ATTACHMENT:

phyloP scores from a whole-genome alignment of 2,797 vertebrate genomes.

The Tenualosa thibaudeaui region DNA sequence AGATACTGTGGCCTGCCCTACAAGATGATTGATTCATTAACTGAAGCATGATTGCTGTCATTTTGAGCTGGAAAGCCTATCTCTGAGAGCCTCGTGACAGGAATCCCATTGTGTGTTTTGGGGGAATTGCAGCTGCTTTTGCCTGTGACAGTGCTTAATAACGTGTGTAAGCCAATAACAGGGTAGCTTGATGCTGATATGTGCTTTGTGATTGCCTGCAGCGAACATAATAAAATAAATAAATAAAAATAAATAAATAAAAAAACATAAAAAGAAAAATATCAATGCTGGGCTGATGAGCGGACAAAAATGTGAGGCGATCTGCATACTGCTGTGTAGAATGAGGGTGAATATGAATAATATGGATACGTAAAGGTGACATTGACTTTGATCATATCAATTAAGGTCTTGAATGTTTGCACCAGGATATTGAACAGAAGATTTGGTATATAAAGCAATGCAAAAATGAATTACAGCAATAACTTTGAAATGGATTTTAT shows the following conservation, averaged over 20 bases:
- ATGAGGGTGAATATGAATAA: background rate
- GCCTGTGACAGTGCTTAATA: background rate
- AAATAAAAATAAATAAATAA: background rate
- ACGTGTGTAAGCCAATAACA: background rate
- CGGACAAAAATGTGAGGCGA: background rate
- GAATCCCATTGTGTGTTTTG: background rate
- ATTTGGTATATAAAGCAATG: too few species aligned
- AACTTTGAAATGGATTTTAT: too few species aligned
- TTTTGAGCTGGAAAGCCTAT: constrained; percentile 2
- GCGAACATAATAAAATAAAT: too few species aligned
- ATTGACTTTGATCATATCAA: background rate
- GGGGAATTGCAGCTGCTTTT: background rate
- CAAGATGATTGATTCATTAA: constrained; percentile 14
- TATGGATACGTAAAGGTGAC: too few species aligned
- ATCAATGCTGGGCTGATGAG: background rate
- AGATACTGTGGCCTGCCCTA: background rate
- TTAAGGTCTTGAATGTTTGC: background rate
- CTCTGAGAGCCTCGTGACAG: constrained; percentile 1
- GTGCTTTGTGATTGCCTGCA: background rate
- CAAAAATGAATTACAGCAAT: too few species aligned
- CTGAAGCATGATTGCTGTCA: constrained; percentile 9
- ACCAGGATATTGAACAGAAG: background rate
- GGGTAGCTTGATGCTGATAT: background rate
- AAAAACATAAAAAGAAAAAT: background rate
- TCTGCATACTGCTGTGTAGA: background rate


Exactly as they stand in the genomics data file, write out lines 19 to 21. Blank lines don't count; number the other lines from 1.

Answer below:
- TTAAGGTCTTGAATGTTTGC: background rate
- CTCTGAGAGCCTCGTGACAG: constrained; percentile 1
- GTGCTTTGTGATTGCCTGCA: background rate